On January 4th at the ATEC conference in China, Alipay’s parent Ant Financial announced a new blockchain supply chain finance subsidiary called Ant Shuanglian Technology. Literally translated that means Ant Double Chain, a reference to the intersection of blockchain and supply chain. The aim is to provide financing for SMEs who have large corporate customers.
An Ant spokesperson told Ledger Insights that “Ant Double Chain focuses on accounts payables of core companies, enabling credit from these companies to circulate around the supply chain with blockchain technology and helping SMEs in the supply chain receive inclusive financial service efficiently.”
Typically supply chain financing starts with a large enterprise customer. In the case of the Ant Double Chain pilot, the test company was a car manufacturer. The large corporate raises orders and the SME supplier delivers the goods and sends an invoice. The critical step is the buyer approves the invoice. This gives enormous comfort to a bank that the bill will get paid. So the SME supplier can then sell the invoice to the bank at a discount getting immediate payment. When the invoice comes due, the large corporate pays the bank instead of the SME.
Often in these situations, because the buyer is enabling the financing, the SME supplier may give them better terms or longer to pay.
It’s common for SMEs to struggle to get credit. Banks don’t necessarily know a lot about the small supplier making it hard to asses risk. However, they know plenty about the large enterprise where they have a level of trust. The advantage of blockchain is that all three parties can share the information in real time (though that could also work with a centralized database).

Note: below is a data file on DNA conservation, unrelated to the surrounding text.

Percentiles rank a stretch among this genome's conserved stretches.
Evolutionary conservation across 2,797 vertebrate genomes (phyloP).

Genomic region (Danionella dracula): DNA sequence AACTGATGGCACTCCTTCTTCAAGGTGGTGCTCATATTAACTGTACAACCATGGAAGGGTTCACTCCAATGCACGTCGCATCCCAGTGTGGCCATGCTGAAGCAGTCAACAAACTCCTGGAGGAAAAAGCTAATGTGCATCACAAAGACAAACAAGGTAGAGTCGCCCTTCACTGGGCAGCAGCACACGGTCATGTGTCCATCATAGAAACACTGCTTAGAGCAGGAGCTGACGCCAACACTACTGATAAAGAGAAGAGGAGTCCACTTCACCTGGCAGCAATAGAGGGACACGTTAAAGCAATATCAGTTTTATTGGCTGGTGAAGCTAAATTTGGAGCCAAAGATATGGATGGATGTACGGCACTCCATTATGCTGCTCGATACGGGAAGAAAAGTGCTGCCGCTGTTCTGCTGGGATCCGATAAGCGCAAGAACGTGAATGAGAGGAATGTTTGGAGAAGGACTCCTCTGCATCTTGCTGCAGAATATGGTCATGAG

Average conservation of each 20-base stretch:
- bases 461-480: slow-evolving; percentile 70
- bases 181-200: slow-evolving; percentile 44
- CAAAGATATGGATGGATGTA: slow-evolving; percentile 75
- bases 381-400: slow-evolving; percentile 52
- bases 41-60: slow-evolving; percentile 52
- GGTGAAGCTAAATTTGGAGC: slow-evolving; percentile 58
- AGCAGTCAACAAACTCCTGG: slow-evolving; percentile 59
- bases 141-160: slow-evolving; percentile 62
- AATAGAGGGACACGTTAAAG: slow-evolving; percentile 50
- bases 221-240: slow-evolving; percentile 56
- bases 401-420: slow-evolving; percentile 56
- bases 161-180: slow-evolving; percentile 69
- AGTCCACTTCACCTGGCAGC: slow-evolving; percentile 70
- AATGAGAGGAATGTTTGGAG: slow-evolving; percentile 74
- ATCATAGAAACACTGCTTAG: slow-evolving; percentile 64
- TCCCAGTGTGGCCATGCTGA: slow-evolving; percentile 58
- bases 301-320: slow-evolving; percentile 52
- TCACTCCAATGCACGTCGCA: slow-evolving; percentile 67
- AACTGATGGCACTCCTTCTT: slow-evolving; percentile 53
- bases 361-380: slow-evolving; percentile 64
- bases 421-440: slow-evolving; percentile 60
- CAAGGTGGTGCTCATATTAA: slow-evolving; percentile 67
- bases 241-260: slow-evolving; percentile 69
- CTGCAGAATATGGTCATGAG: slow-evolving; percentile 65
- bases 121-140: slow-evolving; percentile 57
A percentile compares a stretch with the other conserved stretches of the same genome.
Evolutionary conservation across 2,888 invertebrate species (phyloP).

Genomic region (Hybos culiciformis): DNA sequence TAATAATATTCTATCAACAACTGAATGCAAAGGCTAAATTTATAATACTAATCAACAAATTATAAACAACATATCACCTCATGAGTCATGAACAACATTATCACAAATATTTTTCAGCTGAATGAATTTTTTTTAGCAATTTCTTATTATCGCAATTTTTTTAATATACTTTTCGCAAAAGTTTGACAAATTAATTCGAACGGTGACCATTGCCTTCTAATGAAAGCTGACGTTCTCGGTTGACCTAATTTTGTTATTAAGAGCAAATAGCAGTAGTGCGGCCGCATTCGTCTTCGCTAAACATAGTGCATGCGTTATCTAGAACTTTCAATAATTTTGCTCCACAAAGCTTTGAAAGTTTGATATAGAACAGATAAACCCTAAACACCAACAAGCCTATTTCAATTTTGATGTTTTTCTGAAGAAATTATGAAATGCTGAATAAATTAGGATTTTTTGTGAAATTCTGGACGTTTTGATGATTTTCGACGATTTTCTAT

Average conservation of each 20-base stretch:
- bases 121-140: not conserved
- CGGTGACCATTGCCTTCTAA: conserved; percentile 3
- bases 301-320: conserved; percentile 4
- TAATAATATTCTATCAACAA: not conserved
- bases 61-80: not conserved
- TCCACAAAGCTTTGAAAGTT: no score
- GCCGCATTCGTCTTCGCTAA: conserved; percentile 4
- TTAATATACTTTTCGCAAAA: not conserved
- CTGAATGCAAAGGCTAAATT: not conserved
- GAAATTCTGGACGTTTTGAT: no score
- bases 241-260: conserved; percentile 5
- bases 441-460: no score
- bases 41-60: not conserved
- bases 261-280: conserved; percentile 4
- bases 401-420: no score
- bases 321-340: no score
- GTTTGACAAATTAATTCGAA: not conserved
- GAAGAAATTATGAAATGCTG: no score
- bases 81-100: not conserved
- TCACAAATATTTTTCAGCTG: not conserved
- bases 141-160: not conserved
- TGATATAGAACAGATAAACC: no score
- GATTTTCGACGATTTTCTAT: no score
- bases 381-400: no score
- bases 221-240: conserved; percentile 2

The Ant pilot example involved a supplier with less than ten employees. Instead of waiting the average three month payment period, settlement was immediate, and it was possible to secure 20,000 yuan ($3,000) in financing in one second. Ant claims that traditional supply chain finance companies would only finance 15% of suppliers. But using blockchain technology 85% of suppliers can receive financing.
Ant ran the pilot in October last year and is building a consortium of banks.
In the same month, Ping An’s OneConnect launched its supply chain finance platform called “One Enterprise Chain“. Ping An is also behind the Hong Kong blockchain trade finance platform eTradeConnect.
In May last year unicorn Tradeshift announced its blockchain supply chain finance platform called Tradeshift Cash. One of their blockchain innovations is to use smart contracts to disclose only minimal information, so banks and potentially other financiers won’t know the identity of the invoice issuer.
Why supply chain finance?
A 2017 PwC report stated that 65% for European companies with revenues greater than $750 million run a supply chain finance program.
There are several benefits to both parties, supplier and buyer. Top of the list is working capital optimization for the large corporate. But other advantages include supplier financing needs and better and more stable supplier relationships.